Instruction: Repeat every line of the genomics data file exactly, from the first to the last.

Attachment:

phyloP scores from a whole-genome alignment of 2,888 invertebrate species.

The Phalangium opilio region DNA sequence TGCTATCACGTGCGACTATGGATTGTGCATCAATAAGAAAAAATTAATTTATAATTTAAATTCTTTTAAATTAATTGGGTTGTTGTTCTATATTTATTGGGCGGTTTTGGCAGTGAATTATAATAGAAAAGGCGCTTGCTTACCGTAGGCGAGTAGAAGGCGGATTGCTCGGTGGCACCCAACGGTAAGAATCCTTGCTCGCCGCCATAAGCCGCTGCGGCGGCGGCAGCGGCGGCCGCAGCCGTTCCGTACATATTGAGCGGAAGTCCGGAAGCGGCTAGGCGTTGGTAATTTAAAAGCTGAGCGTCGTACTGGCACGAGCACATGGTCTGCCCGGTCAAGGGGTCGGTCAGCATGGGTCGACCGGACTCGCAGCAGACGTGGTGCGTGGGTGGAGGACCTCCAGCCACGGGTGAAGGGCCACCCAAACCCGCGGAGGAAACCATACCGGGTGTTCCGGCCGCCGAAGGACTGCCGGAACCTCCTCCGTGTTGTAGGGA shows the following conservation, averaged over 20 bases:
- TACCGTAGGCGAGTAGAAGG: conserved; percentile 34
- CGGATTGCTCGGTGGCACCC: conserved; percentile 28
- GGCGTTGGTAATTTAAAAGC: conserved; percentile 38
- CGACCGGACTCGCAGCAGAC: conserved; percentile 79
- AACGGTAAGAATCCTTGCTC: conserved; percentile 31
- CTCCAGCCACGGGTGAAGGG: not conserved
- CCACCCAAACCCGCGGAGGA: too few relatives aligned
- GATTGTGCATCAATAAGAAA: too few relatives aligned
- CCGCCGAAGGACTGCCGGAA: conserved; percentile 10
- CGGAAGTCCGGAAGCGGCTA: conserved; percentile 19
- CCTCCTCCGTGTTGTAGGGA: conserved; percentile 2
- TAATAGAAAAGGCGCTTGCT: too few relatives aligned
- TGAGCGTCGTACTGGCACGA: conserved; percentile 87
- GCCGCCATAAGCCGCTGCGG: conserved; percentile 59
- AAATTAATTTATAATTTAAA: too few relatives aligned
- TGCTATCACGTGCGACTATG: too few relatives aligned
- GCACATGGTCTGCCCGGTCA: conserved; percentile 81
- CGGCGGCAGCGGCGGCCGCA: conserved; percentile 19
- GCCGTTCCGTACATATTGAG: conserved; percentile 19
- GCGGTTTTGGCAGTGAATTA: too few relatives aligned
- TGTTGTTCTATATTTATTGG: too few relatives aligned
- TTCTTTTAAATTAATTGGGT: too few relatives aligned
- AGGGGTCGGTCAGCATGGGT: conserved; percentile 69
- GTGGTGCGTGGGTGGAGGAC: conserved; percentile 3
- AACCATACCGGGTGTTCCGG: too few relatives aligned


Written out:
phyloP scores from a whole-genome alignment of 2,888 invertebrate species.

The Phalangium opilio region DNA sequence TGCTATCACGTGCGACTATGGATTGTGCATCAATAAGAAAAAATTAATTTATAATTTAAATTCTTTTAAATTAATTGGGTTGTTGTTCTATATTTATTGGGCGGTTTTGGCAGTGAATTATAATAGAAAAGGCGCTTGCTTACCGTAGGCGAGTAGAAGGCGGATTGCTCGGTGGCACCCAACGGTAAGAATCCTTGCTCGCCGCCATAAGCCGCTGCGGCGGCGGCAGCGGCGGCCGCAGCCGTTCCGTACATATTGAGCGGAAGTCCGGAAGCGGCTAGGCGTTGGTAATTTAAAAGCTGAGCGTCGTACTGGCACGAGCACATGGTCTGCCCGGTCAAGGGGTCGGTCAGCATGGGTCGACCGGACTCGCAGCAGACGTGGTGCGTGGGTGGAGGACCTCCAGCCACGGGTGAAGGGCCACCCAAACCCGCGGAGGAAACCATACCGGGTGTTCCGGCCGCCGAAGGACTGCCGGAACCTCCTCCGTGTTGTAGGGA shows the following conservation, averaged over 20 bases:
- TACCGTAGGCGAGTAGAAGG: conserved; percentile 34
- CGGATTGCTCGGTGGCACCC: conserved; percentile 28
- GGCGTTGGTAATTTAAAAGC: conserved; percentile 38
- CGACCGGACTCGCAGCAGAC: conserved; percentile 79
- AACGGTAAGAATCCTTGCTC: conserved; percentile 31
- CTCCAGCCACGGGTGAAGGG: not conserved
- CCACCCAAACCCGCGGAGGA: too few relatives aligned
- GATTGTGCATCAATAAGAAA: too few relatives aligned
- CCGCCGAAGGACTGCCGGAA: conserved; percentile 10
- CGGAAGTCCGGAAGCGGCTA: conserved; percentile 19
- CCTCCTCCGTGTTGTAGGGA: conserved; percentile 2
- TAATAGAAAAGGCGCTTGCT: too few relatives aligned
- TGAGCGTCGTACTGGCACGA: conserved; percentile 87
- GCCGCCATAAGCCGCTGCGG: conserved; percentile 59
- AAATTAATTTATAATTTAAA: too few relatives aligned
- TGCTATCACGTGCGACTATG: too few relatives aligned
- GCACATGGTCTGCCCGGTCA: conserved; percentile 81
- CGGCGGCAGCGGCGGCCGCA: conserved; percentile 19
- GCCGTTCCGTACATATTGAG: conserved; percentile 19
- GCGGTTTTGGCAGTGAATTA: too few relatives aligned
- TGTTGTTCTATATTTATTGG: too few relatives aligned
- TTCTTTTAAATTAATTGGGT: too few relatives aligned
- AGGGGTCGGTCAGCATGGGT: conserved; percentile 69
- GTGGTGCGTGGGTGGAGGAC: conserved; percentile 3
- AACCATACCGGGTGTTCCGG: too few relatives aligned